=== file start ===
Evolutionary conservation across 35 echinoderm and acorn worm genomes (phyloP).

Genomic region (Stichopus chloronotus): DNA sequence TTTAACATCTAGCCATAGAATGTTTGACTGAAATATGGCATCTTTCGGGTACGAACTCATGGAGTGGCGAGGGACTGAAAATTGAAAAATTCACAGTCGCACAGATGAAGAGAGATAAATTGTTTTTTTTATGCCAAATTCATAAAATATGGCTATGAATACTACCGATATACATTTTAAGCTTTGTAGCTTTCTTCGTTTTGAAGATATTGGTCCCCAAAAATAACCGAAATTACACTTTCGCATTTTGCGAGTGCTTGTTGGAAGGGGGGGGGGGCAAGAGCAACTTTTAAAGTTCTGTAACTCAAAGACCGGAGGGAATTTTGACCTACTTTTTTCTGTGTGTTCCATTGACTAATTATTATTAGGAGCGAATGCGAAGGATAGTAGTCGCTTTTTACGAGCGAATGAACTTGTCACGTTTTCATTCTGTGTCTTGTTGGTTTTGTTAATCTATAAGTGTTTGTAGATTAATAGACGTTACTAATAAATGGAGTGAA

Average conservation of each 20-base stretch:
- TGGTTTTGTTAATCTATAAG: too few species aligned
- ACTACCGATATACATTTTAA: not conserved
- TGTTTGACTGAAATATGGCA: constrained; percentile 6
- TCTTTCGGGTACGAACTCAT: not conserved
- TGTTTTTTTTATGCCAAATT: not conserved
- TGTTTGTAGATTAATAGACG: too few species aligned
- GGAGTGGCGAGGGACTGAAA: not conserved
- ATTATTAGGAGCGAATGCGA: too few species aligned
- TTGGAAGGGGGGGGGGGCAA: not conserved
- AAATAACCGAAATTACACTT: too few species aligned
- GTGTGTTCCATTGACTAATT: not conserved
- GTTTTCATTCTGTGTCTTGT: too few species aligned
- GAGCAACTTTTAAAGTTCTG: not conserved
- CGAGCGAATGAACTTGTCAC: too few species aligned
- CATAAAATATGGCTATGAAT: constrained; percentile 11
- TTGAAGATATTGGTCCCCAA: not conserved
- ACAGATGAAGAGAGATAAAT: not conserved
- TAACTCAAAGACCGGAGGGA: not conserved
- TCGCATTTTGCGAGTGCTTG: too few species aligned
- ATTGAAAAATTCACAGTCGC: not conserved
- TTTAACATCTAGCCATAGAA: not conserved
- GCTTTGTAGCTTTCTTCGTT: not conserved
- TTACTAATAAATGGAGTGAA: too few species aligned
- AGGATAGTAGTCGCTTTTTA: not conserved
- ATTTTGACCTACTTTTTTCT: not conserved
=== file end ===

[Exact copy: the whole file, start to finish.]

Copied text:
Evolutionary conservation across 35 echinoderm and acorn worm genomes (phyloP).

Genomic region (Stichopus chloronotus): DNA sequence TTTAACATCTAGCCATAGAATGTTTGACTGAAATATGGCATCTTTCGGGTACGAACTCATGGAGTGGCGAGGGACTGAAAATTGAAAAATTCACAGTCGCACAGATGAAGAGAGATAAATTGTTTTTTTTATGCCAAATTCATAAAATATGGCTATGAATACTACCGATATACATTTTAAGCTTTGTAGCTTTCTTCGTTTTGAAGATATTGGTCCCCAAAAATAACCGAAATTACACTTTCGCATTTTGCGAGTGCTTGTTGGAAGGGGGGGGGGGCAAGAGCAACTTTTAAAGTTCTGTAACTCAAAGACCGGAGGGAATTTTGACCTACTTTTTTCTGTGTGTTCCATTGACTAATTATTATTAGGAGCGAATGCGAAGGATAGTAGTCGCTTTTTACGAGCGAATGAACTTGTCACGTTTTCATTCTGTGTCTTGTTGGTTTTGTTAATCTATAAGTGTTTGTAGATTAATAGACGTTACTAATAAATGGAGTGAA

Average conservation of each 20-base stretch:
- TGGTTTTGTTAATCTATAAG: too few species aligned
- ACTACCGATATACATTTTAA: not conserved
- TGTTTGACTGAAATATGGCA: constrained; percentile 6
- TCTTTCGGGTACGAACTCAT: not conserved
- TGTTTTTTTTATGCCAAATT: not conserved
- TGTTTGTAGATTAATAGACG: too few species aligned
- GGAGTGGCGAGGGACTGAAA: not conserved
- ATTATTAGGAGCGAATGCGA: too few species aligned
- TTGGAAGGGGGGGGGGGCAA: not conserved
- AAATAACCGAAATTACACTT: too few species aligned
- GTGTGTTCCATTGACTAATT: not conserved
- GTTTTCATTCTGTGTCTTGT: too few species aligned
- GAGCAACTTTTAAAGTTCTG: not conserved
- CGAGCGAATGAACTTGTCAC: too few species aligned
- CATAAAATATGGCTATGAAT: constrained; percentile 11
- TTGAAGATATTGGTCCCCAA: not conserved
- ACAGATGAAGAGAGATAAAT: not conserved
- TAACTCAAAGACCGGAGGGA: not conserved
- TCGCATTTTGCGAGTGCTTG: too few species aligned
- ATTGAAAAATTCACAGTCGC: not conserved
- TTTAACATCTAGCCATAGAA: not conserved
- GCTTTGTAGCTTTCTTCGTT: not conserved
- TTACTAATAAATGGAGTGAA: too few species aligned
- AGGATAGTAGTCGCTTTTTA: not conserved
- ATTTTGACCTACTTTTTTCT: not conserved